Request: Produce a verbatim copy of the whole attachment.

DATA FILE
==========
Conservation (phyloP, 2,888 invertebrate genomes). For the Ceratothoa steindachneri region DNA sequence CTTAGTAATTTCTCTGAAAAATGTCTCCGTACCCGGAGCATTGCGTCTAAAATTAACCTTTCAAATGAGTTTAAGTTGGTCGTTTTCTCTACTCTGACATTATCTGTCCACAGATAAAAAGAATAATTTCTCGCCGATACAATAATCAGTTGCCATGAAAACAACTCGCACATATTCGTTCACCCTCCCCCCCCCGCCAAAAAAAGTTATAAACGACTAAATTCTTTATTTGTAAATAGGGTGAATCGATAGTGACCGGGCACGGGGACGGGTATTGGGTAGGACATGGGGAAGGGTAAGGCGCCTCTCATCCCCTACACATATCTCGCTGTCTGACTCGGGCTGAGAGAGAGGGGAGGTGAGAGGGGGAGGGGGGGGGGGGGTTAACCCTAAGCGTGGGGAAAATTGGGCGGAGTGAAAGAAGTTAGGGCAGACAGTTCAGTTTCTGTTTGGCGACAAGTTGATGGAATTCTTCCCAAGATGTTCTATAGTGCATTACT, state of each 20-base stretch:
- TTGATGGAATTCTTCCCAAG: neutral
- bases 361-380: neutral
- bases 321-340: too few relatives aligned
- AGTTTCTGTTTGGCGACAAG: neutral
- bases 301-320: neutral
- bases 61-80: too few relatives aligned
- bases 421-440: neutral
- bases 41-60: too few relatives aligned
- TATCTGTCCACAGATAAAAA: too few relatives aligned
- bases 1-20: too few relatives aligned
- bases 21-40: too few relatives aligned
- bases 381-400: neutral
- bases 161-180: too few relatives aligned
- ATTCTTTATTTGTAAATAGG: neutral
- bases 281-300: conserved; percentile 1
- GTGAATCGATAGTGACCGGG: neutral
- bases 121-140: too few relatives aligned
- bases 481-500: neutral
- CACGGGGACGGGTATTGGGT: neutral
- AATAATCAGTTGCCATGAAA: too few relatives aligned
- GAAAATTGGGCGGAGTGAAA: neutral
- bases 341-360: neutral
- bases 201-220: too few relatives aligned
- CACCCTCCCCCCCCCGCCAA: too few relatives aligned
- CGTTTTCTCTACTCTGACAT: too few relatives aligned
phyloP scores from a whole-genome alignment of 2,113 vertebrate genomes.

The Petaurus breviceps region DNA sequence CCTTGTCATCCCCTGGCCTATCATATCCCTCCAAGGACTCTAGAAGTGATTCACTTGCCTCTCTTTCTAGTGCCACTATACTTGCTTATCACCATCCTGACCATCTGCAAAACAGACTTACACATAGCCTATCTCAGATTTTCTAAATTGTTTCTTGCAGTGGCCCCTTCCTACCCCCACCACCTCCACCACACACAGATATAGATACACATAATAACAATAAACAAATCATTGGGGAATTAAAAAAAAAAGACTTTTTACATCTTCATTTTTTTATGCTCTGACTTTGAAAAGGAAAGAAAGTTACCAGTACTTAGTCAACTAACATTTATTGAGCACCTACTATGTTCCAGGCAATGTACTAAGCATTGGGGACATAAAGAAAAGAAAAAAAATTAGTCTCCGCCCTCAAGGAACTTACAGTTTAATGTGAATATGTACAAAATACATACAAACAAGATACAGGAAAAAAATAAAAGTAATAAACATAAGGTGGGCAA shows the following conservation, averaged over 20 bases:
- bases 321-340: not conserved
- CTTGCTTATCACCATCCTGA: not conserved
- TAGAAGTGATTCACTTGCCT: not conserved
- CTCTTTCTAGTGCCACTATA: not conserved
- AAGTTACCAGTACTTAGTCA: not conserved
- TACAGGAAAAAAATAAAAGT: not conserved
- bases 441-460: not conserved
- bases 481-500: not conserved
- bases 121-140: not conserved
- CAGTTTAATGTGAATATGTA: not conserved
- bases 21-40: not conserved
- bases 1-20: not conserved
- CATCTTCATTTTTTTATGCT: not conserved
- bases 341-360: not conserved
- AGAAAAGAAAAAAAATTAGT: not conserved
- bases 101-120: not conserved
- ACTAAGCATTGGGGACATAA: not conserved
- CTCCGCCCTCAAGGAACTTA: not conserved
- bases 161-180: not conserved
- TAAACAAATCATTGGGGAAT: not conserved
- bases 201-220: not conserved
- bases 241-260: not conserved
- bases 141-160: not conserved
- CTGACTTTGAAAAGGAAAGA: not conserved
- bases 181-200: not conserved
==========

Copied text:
Conservation (phyloP, 2,888 invertebrate genomes). For the Ceratothoa steindachneri region DNA sequence CTTAGTAATTTCTCTGAAAAATGTCTCCGTACCCGGAGCATTGCGTCTAAAATTAACCTTTCAAATGAGTTTAAGTTGGTCGTTTTCTCTACTCTGACATTATCTGTCCACAGATAAAAAGAATAATTTCTCGCCGATACAATAATCAGTTGCCATGAAAACAACTCGCACATATTCGTTCACCCTCCCCCCCCCGCCAAAAAAAGTTATAAACGACTAAATTCTTTATTTGTAAATAGGGTGAATCGATAGTGACCGGGCACGGGGACGGGTATTGGGTAGGACATGGGGAAGGGTAAGGCGCCTCTCATCCCCTACACATATCTCGCTGTCTGACTCGGGCTGAGAGAGAGGGGAGGTGAGAGGGGGAGGGGGGGGGGGGGTTAACCCTAAGCGTGGGGAAAATTGGGCGGAGTGAAAGAAGTTAGGGCAGACAGTTCAGTTTCTGTTTGGCGACAAGTTGATGGAATTCTTCCCAAGATGTTCTATAGTGCATTACT, state of each 20-base stretch:
- TTGATGGAATTCTTCCCAAG: neutral
- bases 361-380: neutral
- bases 321-340: too few relatives aligned
- AGTTTCTGTTTGGCGACAAG: neutral
- bases 301-320: neutral
- bases 61-80: too few relatives aligned
- bases 421-440: neutral
- bases 41-60: too few relatives aligned
- TATCTGTCCACAGATAAAAA: too few relatives aligned
- bases 1-20: too few relatives aligned
- bases 21-40: too few relatives aligned
- bases 381-400: neutral
- bases 161-180: too few relatives aligned
- ATTCTTTATTTGTAAATAGG: neutral
- bases 281-300: conserved; percentile 1
- GTGAATCGATAGTGACCGGG: neutral
- bases 121-140: too few relatives aligned
- bases 481-500: neutral
- CACGGGGACGGGTATTGGGT: neutral
- AATAATCAGTTGCCATGAAA: too few relatives aligned
- GAAAATTGGGCGGAGTGAAA: neutral
- bases 341-360: neutral
- bases 201-220: too few relatives aligned
- CACCCTCCCCCCCCCGCCAA: too few relatives aligned
- CGTTTTCTCTACTCTGACAT: too few relatives aligned
phyloP scores from a whole-genome alignment of 2,113 vertebrate genomes.

The Petaurus breviceps region DNA sequence CCTTGTCATCCCCTGGCCTATCATATCCCTCCAAGGACTCTAGAAGTGATTCACTTGCCTCTCTTTCTAGTGCCACTATACTTGCTTATCACCATCCTGACCATCTGCAAAACAGACTTACACATAGCCTATCTCAGATTTTCTAAATTGTTTCTTGCAGTGGCCCCTTCCTACCCCCACCACCTCCACCACACACAGATATAGATACACATAATAACAATAAACAAATCATTGGGGAATTAAAAAAAAAAGACTTTTTACATCTTCATTTTTTTATGCTCTGACTTTGAAAAGGAAAGAAAGTTACCAGTACTTAGTCAACTAACATTTATTGAGCACCTACTATGTTCCAGGCAATGTACTAAGCATTGGGGACATAAAGAAAAGAAAAAAAATTAGTCTCCGCCCTCAAGGAACTTACAGTTTAATGTGAATATGTACAAAATACATACAAACAAGATACAGGAAAAAAATAAAAGTAATAAACATAAGGTGGGCAA shows the following conservation, averaged over 20 bases:
- bases 321-340: not conserved
- CTTGCTTATCACCATCCTGA: not conserved
- TAGAAGTGATTCACTTGCCT: not conserved
- CTCTTTCTAGTGCCACTATA: not conserved
- AAGTTACCAGTACTTAGTCA: not conserved
- TACAGGAAAAAAATAAAAGT: not conserved
- bases 441-460: not conserved
- bases 481-500: not conserved
- bases 121-140: not conserved
- CAGTTTAATGTGAATATGTA: not conserved
- bases 21-40: not conserved
- bases 1-20: not conserved
- CATCTTCATTTTTTTATGCT: not conserved
- bases 341-360: not conserved
- AGAAAAGAAAAAAAATTAGT: not conserved
- bases 101-120: not conserved
- ACTAAGCATTGGGGACATAA: not conserved
- CTCCGCCCTCAAGGAACTTA: not conserved
- bases 161-180: not conserved
- TAAACAAATCATTGGGGAAT: not conserved
- bases 201-220: not conserved
- bases 241-260: not conserved
- bases 141-160: not conserved
- CTGACTTTGAAAAGGAAAGA: not conserved
- bases 181-200: not conserved